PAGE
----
Plaintiffs stepped out of the picture. Mr. Philbin went on with his purchase from Mr. Schulz, and from the government. But Mr. Philbin would not pay the $12,000. Plaintiffs sued him for that amount, and also, in a second cause of action for damages for causing Mr. Schulz to breach the contract. Plaintiffs also sued Mr. Schulz for breach of the contract.

The court sustained a general demurrer to plaintiffs' second cause of action, that Mr. Philbin caused Mr. Schulz to breach the contract. And the judgment was that plaintiffs take nothing because of the alleged tort.

The remaining issues were consolidated and tried together. The court found for plaintiffs against Mr. Philbin, on the $12,000 claim. This was on the theory that the cause of action rested upon a compromise agreement for settlement of a [97 Cal. App. 2d 397] controversy, and also a promise not to interfere with Mr. Philbin's purchase from Mr. Schulz. Also the court found and adjudged against the plaintiffs on their complaint against Mr. Schulz.

Mr. Philbin and plaintiffs appeal from the judgment. No appeal has been taken by Mr. Schulz.

Mr. Philbin contends: (1) that the contract on its face is so uncertain, ambiguous and unilateral as to be unenforceable, and that plaintiffs' mere belief that they had a valid claim against Mr. Philbin was not sufficient consideration to support his alleged promise to pay them $12,000; (2) that, ex dolo malo non oritur actio, as a matter of law, plaintiffs could not enforce any claim based upon the contract, because they were not registered as business opportunity brokers, or licensed as civil engineers: (Bus. & Prof. Code, ยงยง 10,250 et seq.), and (3) that the contract had been revoked by Mr. Schulz before the compromise agreement was made.

Both parties to the appeal have cited City Street Improvement Co. v. Pearson, 181 Cal. 640 [185 P. 962, 20 A.L.R. 1317], and each relies upon one of the two principles set forth and discussed in that case. That case deals with a compromise of an asserted claim against an abutting street landowner for street improvements. The court held that an invalid claim, wholly without foundation and absolutely void, constituted no consideration for a compromise of a demand based upon it. In that case the court also discussed the other phase of the rule: A promise given in consideration of the settlement or compromise of a dispute or controversy the event of which is uncertain or doubtful, is founded upon a sufficient consideration.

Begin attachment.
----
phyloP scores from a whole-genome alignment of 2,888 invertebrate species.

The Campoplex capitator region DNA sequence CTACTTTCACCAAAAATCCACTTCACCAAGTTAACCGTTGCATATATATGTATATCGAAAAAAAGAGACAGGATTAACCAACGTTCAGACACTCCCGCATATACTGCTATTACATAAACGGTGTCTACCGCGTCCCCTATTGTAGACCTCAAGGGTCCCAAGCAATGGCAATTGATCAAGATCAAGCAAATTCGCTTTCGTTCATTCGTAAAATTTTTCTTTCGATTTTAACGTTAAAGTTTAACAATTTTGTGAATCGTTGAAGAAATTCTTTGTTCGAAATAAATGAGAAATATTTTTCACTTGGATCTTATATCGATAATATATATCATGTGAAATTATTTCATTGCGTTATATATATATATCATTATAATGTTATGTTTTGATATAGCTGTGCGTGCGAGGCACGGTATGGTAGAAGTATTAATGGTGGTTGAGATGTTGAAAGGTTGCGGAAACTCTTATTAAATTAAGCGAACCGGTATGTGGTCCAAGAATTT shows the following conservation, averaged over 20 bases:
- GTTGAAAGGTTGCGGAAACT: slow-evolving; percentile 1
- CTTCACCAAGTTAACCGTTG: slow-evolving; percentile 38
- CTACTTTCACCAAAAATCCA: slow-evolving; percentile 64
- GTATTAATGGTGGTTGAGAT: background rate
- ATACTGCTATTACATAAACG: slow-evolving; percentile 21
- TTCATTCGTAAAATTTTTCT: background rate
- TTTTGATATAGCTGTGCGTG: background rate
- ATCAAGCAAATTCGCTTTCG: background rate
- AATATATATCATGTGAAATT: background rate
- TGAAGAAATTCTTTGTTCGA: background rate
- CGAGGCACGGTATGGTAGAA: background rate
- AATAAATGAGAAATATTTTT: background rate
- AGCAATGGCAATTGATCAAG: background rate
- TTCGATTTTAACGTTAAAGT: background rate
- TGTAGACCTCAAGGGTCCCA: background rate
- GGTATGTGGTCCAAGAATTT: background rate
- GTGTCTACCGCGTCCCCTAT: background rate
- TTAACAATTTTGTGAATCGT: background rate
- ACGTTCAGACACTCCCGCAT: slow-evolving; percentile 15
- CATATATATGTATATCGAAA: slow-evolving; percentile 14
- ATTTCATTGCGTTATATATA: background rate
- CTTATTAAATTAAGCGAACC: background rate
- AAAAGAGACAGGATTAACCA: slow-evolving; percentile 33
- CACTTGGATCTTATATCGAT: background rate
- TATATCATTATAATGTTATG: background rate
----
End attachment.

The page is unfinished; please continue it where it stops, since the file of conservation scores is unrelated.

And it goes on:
[1] In the case at bar it cannot be said that the contract was wholly meaningless and unenforceable. If the plaintiffs had secured the necessary $99,500 for Mr. Schulz within a reasonable time, undoubtedly they would have been entitled to the 5 per cent compensation provided by the contract. Therefore, the contract, and the conduct of the parties presented a situation whereby plaintiffs had a claim, and there was consideration for the promise of Mr. Philbin. (Hart v. Kanaye Nagasawa, 218 Cal. 685 [24 P.2d 815].)

The trial court found that the claim was asserted in good faith. This was a finding of good consideration for the compromise, even though the claimant might not have prevailed in a lawsuit based on the contract. (Union Collection Co. v. Buckman, [97 Cal. App. 2d 398] 150 Cal. 159 [88 P. 708, 119 Am.St.Rep. 164, 11 Ann.Cas. 609, 9 L.R.A.N.S. 568].)

[2] On the question of illegality of the contract, there is an express finding that the plaintiffs were not acting as civil engineers or business opportunity brokers. The terms of the contract and the conduct of the parties supports the finding.

On the question of revocation, the contract is not one solely of agency. Revocation of it by Mr. Schulz did not necessarily terminate all rights of plaintiffs under it.

Consideration of the cross-appeal by plaintiffs is next in order.

[3] Plaintiffs contend that the order sustaining the demurrer, and the judgment, are erroneous as to them because Mr. Philbin induced Mr. Schulz to violate his contract with them; that this was a tort for which they had the right to sue and recover.

In their briefs plaintiffs say that the theory of their second cause of action is based upon the law as declared in Imperial Ice Co. v. Rossier, 18 Cal. 2d 33 [112 P.2d 631]. Mr. Philbin reiterates his contentions: That there was no binding contract; that in any event it was illegal; and that it had been revoked.

But the court found that the parties had compromised their differences, and rendered judgment accordingly. The judgment of necessity included all claims which plaintiffs may have had against Mr. Philbin. As was said in Silver v. Shemanski, 89 Cal. App. 2d 520, at page 532 [201 P.2d 418]: "It is established law in this state that a valid compromise agreement has many of the attributes of a judgment, and in the absence of a showing of fraud or undue influence, is decisive of the rights of the parties thereto."

The judgment is affirmed.

White, P. J., and Doran, J., concurred.